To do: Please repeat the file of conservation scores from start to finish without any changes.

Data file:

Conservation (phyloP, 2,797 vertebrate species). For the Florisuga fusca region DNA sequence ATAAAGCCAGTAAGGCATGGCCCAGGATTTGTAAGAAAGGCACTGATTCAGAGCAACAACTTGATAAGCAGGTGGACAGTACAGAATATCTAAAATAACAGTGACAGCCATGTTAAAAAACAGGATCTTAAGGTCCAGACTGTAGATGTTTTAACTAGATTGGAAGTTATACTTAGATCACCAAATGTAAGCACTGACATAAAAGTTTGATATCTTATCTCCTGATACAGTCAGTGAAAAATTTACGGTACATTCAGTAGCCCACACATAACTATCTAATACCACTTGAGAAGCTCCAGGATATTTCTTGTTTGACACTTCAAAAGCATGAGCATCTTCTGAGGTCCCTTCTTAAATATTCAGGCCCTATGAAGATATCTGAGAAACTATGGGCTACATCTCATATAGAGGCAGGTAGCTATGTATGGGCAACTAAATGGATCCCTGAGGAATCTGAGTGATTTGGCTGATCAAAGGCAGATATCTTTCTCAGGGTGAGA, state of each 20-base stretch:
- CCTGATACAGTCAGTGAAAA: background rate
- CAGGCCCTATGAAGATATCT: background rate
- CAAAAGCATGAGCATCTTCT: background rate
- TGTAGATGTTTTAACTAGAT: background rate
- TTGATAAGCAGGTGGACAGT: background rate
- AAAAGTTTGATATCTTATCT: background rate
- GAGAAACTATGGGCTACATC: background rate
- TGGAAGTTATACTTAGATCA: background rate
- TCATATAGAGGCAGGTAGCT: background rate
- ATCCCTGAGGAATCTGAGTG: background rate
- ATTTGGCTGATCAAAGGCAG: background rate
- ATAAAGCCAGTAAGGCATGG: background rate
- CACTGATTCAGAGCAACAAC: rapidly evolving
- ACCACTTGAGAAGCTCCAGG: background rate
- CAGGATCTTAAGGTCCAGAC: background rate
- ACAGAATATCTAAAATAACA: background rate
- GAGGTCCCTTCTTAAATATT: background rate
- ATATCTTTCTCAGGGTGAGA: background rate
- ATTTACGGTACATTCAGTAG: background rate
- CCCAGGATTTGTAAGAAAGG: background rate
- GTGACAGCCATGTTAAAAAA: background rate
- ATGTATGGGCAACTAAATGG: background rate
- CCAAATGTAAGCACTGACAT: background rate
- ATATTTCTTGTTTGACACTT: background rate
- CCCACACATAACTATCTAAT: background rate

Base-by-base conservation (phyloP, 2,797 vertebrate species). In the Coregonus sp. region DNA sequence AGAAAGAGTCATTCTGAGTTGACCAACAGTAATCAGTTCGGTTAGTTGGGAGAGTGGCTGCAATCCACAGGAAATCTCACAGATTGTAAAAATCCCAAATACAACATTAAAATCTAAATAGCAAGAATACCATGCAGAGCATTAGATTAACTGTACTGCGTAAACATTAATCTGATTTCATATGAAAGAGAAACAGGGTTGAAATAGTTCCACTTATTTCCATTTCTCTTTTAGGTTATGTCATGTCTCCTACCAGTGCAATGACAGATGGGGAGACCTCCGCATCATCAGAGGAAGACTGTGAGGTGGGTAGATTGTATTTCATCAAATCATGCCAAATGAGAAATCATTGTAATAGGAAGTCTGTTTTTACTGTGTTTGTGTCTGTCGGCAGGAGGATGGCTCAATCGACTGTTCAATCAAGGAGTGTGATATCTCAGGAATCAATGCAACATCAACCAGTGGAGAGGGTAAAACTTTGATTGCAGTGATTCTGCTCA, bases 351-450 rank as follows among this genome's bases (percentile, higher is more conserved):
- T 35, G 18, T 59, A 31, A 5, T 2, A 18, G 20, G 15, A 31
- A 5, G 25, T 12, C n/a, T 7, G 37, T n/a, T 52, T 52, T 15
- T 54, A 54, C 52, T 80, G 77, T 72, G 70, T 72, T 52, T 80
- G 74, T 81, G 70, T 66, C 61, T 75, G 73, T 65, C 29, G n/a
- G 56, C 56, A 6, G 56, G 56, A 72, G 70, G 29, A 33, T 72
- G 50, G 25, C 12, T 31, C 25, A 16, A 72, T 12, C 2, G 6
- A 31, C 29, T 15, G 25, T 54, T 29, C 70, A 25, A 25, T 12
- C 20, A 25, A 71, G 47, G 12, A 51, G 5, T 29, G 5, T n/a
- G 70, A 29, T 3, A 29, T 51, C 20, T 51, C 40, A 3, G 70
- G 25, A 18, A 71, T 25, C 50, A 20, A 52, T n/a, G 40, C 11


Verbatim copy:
Conservation (phyloP, 2,797 vertebrate species). For the Florisuga fusca region DNA sequence ATAAAGCCAGTAAGGCATGGCCCAGGATTTGTAAGAAAGGCACTGATTCAGAGCAACAACTTGATAAGCAGGTGGACAGTACAGAATATCTAAAATAACAGTGACAGCCATGTTAAAAAACAGGATCTTAAGGTCCAGACTGTAGATGTTTTAACTAGATTGGAAGTTATACTTAGATCACCAAATGTAAGCACTGACATAAAAGTTTGATATCTTATCTCCTGATACAGTCAGTGAAAAATTTACGGTACATTCAGTAGCCCACACATAACTATCTAATACCACTTGAGAAGCTCCAGGATATTTCTTGTTTGACACTTCAAAAGCATGAGCATCTTCTGAGGTCCCTTCTTAAATATTCAGGCCCTATGAAGATATCTGAGAAACTATGGGCTACATCTCATATAGAGGCAGGTAGCTATGTATGGGCAACTAAATGGATCCCTGAGGAATCTGAGTGATTTGGCTGATCAAAGGCAGATATCTTTCTCAGGGTGAGA, state of each 20-base stretch:
- CCTGATACAGTCAGTGAAAA: background rate
- CAGGCCCTATGAAGATATCT: background rate
- CAAAAGCATGAGCATCTTCT: background rate
- TGTAGATGTTTTAACTAGAT: background rate
- TTGATAAGCAGGTGGACAGT: background rate
- AAAAGTTTGATATCTTATCT: background rate
- GAGAAACTATGGGCTACATC: background rate
- TGGAAGTTATACTTAGATCA: background rate
- TCATATAGAGGCAGGTAGCT: background rate
- ATCCCTGAGGAATCTGAGTG: background rate
- ATTTGGCTGATCAAAGGCAG: background rate
- ATAAAGCCAGTAAGGCATGG: background rate
- CACTGATTCAGAGCAACAAC: rapidly evolving
- ACCACTTGAGAAGCTCCAGG: background rate
- CAGGATCTTAAGGTCCAGAC: background rate
- ACAGAATATCTAAAATAACA: background rate
- GAGGTCCCTTCTTAAATATT: background rate
- ATATCTTTCTCAGGGTGAGA: background rate
- ATTTACGGTACATTCAGTAG: background rate
- CCCAGGATTTGTAAGAAAGG: background rate
- GTGACAGCCATGTTAAAAAA: background rate
- ATGTATGGGCAACTAAATGG: background rate
- CCAAATGTAAGCACTGACAT: background rate
- ATATTTCTTGTTTGACACTT: background rate
- CCCACACATAACTATCTAAT: background rate

Base-by-base conservation (phyloP, 2,797 vertebrate species). In the Coregonus sp. region DNA sequence AGAAAGAGTCATTCTGAGTTGACCAACAGTAATCAGTTCGGTTAGTTGGGAGAGTGGCTGCAATCCACAGGAAATCTCACAGATTGTAAAAATCCCAAATACAACATTAAAATCTAAATAGCAAGAATACCATGCAGAGCATTAGATTAACTGTACTGCGTAAACATTAATCTGATTTCATATGAAAGAGAAACAGGGTTGAAATAGTTCCACTTATTTCCATTTCTCTTTTAGGTTATGTCATGTCTCCTACCAGTGCAATGACAGATGGGGAGACCTCCGCATCATCAGAGGAAGACTGTGAGGTGGGTAGATTGTATTTCATCAAATCATGCCAAATGAGAAATCATTGTAATAGGAAGTCTGTTTTTACTGTGTTTGTGTCTGTCGGCAGGAGGATGGCTCAATCGACTGTTCAATCAAGGAGTGTGATATCTCAGGAATCAATGCAACATCAACCAGTGGAGAGGGTAAAACTTTGATTGCAGTGATTCTGCTCA, bases 351-450 rank as follows among this genome's bases (percentile, higher is more conserved):
- T 35, G 18, T 59, A 31, A 5, T 2, A 18, G 20, G 15, A 31
- A 5, G 25, T 12, C n/a, T 7, G 37, T n/a, T 52, T 52, T 15
- T 54, A 54, C 52, T 80, G 77, T 72, G 70, T 72, T 52, T 80
- G 74, T 81, G 70, T 66, C 61, T 75, G 73, T 65, C 29, G n/a
- G 56, C 56, A 6, G 56, G 56, A 72, G 70, G 29, A 33, T 72
- G 50, G 25, C 12, T 31, C 25, A 16, A 72, T 12, C 2, G 6
- A 31, C 29, T 15, G 25, T 54, T 29, C 70, A 25, A 25, T 12
- C 20, A 25, A 71, G 47, G 12, A 51, G 5, T 29, G 5, T n/a
- G 70, A 29, T 3, A 29, T 51, C 20, T 51, C 40, A 3, G 70
- G 25, A 18, A 71, T 25, C 50, A 20, A 52, T n/a, G 40, C 11